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Constructions


Indian in a Zoo (2007) 10 1/4" H X 12 1/4" W

This is a mixed media work that consists of mainly found objects. It highlights the ideology of placing "the other" on display as if not quite human. Images included in the framed area are of Ota Benga and Saartjie "Sarah" Bartmann, both who were exhibited as side show attractions that occurred in the early to mid 1800s.

For more information on Ota Benga and Saartjie Baartman, please click on the following links:

http://en.wikipedia.org/wiki/Ota_Benga

http://abagond.wordpress.com/2008/01/25/sarah-baartman/

White Fantasies (2007) 10 1/4" H x 12 1/4" W

White Fantasies focuses on representations of white women as the ideal of beauty and how that representation imbeds itself into the minds of Indian men who have been psychologically influenced by the predominance of imagery as seen in movies and advertising. A greater part of this mindset stems from racism, class prejudice and feelings of self-worthlessness. 

 

I have decorated his room with pin up posters featuring Farah Fawcett, Rachel Welch, Bo Derek and others. I have also included a mixture of movie promotional posters with titles "The Weird Love Makers", "The Pleasure Machines", along with Red Power posters, stereotypical Indian Prayers, a few of my own family photos and a dream catcher (smile). His bed is positioned below a single bar light bulb to signify the loneliness he must feel in not being able to obtain what he so much desires.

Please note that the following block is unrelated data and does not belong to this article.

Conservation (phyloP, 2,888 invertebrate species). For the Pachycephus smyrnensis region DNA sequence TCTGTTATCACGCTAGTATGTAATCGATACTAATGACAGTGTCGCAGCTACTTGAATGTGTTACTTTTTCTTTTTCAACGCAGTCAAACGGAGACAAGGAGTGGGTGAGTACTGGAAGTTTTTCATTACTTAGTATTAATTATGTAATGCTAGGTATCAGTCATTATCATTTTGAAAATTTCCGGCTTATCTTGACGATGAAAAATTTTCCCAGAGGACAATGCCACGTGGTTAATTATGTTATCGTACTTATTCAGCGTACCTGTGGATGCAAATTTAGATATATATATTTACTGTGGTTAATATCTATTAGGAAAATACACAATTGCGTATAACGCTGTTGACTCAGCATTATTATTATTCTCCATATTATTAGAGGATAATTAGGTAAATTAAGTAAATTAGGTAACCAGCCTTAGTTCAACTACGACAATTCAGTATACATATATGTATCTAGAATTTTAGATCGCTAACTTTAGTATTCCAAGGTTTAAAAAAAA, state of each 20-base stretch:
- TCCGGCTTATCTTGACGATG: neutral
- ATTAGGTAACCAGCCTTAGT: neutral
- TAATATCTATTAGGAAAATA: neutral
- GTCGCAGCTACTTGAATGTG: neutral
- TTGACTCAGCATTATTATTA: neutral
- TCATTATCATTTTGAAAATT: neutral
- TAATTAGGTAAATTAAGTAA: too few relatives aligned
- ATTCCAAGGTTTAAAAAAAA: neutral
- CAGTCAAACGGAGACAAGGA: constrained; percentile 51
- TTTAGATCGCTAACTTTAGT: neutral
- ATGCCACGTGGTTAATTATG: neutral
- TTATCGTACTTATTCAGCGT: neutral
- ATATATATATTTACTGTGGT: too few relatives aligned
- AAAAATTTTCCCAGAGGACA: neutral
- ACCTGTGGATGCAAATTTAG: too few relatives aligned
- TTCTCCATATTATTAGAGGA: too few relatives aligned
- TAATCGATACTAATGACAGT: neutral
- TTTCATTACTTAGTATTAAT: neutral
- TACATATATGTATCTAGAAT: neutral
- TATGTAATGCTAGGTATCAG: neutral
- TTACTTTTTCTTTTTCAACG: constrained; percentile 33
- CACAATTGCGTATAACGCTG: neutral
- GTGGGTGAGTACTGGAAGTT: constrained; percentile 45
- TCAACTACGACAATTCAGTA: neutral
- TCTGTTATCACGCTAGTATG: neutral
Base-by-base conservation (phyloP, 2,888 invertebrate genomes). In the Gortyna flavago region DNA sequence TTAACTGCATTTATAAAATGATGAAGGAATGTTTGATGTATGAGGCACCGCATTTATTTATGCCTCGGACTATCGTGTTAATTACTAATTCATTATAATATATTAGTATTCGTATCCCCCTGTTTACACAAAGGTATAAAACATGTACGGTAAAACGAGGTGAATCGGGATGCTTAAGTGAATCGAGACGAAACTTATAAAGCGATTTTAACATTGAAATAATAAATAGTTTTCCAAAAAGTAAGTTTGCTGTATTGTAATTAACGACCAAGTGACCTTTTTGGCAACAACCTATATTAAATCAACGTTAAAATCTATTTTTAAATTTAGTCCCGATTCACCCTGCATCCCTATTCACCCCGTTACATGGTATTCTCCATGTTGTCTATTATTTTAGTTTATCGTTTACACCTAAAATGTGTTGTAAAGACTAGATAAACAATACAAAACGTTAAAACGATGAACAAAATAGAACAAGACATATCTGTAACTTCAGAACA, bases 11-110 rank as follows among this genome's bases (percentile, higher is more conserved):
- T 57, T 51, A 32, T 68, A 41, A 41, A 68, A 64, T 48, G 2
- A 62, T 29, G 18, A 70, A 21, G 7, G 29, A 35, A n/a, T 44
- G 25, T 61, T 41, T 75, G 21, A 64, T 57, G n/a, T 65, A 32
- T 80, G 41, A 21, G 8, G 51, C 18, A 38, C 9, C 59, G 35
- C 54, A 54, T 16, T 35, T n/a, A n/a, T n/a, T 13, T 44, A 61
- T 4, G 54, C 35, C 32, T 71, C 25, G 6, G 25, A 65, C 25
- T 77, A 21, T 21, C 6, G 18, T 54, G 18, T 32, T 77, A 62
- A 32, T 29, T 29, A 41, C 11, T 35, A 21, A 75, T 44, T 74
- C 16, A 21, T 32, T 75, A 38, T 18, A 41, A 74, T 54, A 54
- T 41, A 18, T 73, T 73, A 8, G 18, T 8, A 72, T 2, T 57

I have also added a box of Kleenex at the foot of his single bed. With regards to the use of a kitsch representation of an Indian, I cast a rubber squeek toy to get the likeness of the face and handbuilt the body into a reclining position. The overall effect works to reveal the absurdity of men of colour who are engaged in having "White Fantasies."

Chief (2007) 23 1/2" H x 14" W

I found a box frame at a local second hand store and began playing around with images of whites dressed as Indians. For this piece, I focused mainly on the stereotypical pose of arms crossed over the chest to signify the Indian Chief. I started collecting vintage images of whites dressed as Indians in 2006 and I have plans on using them in more works once I get more practice at learning how to work with photoshop.

Being an artist is pretty much about learning new skills in order to better represent one's ideas visually. I am constantly on a learning mode and I spend a lot of time doing research and talking to people who understand where I am coming from.